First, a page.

Creative Leadership: the secrets
I’ve just finished running the final two days of a Business Leaders’ Course for the Radio Independents Group. The focus was Creative Leadership: how to lead creative teams and develop new business ideas, and the course brought together a mix of those running established companies, some who were just starting up on their own and a few who just wanted some ideas about how to develop their business.
So what did we learn?
Think about what will build your business
Andria’s top hints and tips included having a Sunday List of what needs to be done the following week, but prioritising only those things that move your business on. She believes in long term relationships, actions speaking louder than words and creating a mindset where you have solutions, not problems. She says, “being confident about knowing the questions to ask, recognising that I don’t need to always have the answer was an important stage in my development.”
For her the key thing is to “understand your customer and market opportunity regardless of product, service, programme – always put audience/customer first.”
The right people
This session was followed by an analysis of people’s preferred style and creating the right leadership environment. There is no right or wrong personality type – its just recognizing whether you are a person who seeks harmony, analysis, actions or is creative . If you lean strongly in one direction then you are likely to need other types on your team.
The right mix of people will only get you so far, though. You also need practical skills in writing business plans, and how to generate revenue. So, we then had a session on writing business plans and where to seek funding – the importance of a good executive summary and how to appeal to crowdfunders.
All business plans should include Executive Summary; Product or Service; Target Market; Competitive Strategy; Management Team; Operational Resource; Financial Track Record and Forecast and Use of Funds.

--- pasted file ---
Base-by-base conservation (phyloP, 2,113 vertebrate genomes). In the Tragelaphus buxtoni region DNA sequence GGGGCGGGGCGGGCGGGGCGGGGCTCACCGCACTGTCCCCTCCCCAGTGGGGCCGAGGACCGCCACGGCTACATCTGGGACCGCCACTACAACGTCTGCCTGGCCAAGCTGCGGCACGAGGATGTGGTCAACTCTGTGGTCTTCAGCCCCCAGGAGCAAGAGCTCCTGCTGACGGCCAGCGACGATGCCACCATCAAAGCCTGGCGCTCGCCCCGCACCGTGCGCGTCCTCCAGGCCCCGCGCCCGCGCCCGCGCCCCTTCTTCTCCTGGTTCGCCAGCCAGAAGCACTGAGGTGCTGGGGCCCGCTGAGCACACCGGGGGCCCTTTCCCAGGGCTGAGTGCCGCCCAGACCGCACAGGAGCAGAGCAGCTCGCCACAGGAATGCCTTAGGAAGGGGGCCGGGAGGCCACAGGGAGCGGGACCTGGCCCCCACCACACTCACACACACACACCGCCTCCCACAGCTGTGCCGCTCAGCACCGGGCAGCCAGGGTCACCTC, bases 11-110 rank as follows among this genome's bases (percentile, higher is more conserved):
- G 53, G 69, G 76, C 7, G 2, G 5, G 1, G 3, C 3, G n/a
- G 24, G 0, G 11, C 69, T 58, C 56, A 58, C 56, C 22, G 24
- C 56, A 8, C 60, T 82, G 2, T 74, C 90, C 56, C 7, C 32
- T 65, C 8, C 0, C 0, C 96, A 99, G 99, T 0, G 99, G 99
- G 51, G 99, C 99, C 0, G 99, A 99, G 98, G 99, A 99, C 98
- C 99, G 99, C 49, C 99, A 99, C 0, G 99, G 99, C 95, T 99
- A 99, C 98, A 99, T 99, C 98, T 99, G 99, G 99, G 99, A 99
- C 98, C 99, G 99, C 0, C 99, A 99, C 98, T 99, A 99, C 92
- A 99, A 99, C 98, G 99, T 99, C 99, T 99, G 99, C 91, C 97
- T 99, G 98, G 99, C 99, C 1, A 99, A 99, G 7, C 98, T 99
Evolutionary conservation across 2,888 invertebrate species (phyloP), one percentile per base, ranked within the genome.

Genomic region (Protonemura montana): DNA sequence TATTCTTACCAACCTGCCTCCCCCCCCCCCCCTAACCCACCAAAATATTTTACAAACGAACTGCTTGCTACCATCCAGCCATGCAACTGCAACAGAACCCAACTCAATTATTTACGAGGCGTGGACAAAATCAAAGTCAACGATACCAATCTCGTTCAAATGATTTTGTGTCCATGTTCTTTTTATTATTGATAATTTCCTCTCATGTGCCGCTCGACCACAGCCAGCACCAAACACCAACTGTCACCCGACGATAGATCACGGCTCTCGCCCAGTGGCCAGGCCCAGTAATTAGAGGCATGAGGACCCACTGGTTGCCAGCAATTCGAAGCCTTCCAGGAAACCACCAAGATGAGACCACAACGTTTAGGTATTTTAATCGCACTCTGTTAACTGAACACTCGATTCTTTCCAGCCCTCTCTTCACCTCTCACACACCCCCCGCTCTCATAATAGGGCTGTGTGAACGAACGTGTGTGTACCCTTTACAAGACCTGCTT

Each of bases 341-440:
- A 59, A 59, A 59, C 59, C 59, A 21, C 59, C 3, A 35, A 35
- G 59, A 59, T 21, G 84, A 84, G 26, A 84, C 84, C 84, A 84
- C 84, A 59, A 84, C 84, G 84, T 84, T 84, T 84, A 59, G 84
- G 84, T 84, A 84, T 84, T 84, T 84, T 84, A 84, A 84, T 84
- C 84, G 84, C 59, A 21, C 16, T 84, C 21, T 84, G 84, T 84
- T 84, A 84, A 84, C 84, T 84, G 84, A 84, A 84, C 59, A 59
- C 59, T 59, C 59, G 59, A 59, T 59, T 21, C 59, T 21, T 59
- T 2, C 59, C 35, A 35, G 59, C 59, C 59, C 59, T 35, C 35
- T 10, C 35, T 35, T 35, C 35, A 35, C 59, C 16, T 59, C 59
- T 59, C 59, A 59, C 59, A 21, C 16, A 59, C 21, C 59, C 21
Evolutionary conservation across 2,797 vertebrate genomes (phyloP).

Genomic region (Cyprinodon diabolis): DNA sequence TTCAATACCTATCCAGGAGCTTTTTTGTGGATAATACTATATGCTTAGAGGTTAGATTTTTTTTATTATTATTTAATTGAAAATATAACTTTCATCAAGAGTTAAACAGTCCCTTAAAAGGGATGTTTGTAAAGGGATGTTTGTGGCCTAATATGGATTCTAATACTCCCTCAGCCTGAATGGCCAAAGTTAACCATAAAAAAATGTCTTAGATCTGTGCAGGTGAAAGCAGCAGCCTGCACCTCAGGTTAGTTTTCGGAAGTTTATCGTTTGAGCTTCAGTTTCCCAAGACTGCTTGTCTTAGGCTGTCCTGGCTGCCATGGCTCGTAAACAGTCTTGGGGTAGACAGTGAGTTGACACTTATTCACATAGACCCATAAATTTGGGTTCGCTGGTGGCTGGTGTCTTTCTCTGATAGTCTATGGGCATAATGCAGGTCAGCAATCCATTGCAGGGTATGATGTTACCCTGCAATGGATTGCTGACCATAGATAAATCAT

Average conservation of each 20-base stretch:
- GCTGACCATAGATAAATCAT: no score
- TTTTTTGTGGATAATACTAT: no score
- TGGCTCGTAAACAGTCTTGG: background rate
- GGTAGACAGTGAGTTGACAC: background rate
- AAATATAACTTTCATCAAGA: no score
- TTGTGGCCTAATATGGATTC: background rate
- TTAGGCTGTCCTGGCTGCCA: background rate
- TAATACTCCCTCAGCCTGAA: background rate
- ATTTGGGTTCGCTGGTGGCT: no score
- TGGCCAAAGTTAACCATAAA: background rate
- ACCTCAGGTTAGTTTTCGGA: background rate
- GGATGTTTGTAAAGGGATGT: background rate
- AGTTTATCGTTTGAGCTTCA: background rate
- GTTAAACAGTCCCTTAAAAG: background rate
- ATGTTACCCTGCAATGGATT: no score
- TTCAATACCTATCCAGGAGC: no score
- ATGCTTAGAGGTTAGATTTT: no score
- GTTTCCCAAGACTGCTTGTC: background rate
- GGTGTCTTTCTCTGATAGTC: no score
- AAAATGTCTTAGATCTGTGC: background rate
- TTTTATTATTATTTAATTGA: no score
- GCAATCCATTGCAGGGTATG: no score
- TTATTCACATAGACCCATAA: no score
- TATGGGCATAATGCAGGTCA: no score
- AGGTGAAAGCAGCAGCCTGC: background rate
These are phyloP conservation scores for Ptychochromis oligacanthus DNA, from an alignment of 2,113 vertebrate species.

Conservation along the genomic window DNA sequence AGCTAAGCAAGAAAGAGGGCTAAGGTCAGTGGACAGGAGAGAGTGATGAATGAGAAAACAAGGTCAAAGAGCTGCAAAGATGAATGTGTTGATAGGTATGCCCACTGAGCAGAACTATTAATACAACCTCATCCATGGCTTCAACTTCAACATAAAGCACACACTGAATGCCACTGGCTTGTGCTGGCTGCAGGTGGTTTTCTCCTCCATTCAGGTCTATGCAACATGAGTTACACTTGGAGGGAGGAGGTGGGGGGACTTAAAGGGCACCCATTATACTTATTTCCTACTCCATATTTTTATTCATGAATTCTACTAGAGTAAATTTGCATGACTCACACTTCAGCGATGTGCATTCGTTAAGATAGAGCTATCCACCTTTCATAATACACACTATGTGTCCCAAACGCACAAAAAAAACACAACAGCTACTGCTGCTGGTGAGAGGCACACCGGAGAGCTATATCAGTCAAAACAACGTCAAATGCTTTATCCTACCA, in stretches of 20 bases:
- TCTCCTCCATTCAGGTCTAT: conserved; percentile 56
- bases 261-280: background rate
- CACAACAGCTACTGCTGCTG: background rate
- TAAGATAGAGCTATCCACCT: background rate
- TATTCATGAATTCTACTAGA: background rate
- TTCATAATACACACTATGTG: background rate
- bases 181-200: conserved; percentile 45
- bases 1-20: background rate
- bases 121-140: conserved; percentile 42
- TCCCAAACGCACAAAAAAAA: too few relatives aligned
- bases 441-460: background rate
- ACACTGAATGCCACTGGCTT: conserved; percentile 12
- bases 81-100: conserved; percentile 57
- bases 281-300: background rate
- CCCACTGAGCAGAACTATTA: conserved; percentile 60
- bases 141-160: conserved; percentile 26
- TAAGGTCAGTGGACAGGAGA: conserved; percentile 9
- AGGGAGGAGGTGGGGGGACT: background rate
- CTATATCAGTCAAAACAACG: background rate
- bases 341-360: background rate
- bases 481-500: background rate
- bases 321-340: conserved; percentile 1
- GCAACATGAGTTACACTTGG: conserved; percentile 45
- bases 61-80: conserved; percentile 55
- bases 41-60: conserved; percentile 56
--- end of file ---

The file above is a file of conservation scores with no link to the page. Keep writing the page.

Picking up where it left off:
Creating your brand
All the delegates had been asked to work on a business idea with a mentor as part of the programme and Claire Lowson from Intelligentc followed this up with a session on Creating a Strong Brand. Everyone took to their flipcharts and started defining their brand against what made it rational, distinctive and gave it an emotional connection. For a successful brand you need to articulate how your brand meets all of these requirements. Much head-scratching but a very energizing session.
The importance of mentoring
All delegates on the course were offered a mentor to help them develop a new business idea. Using the knowledge of someone with more experience really seemed to pay off.
This is what delegates said:
- “The great thing with a mentor is that you’re drawing on the experience of someone who has been there before you so your interactions and what comes out of them are always going to be grounded in reality and pointing a way forward”
- “I left each session buzzing with possibilities to explore and after only a couple of sessions had the foundations for the new ideas I wanted to implement.”
All in all a great couple of days and all the delegates energized about their new business ideas.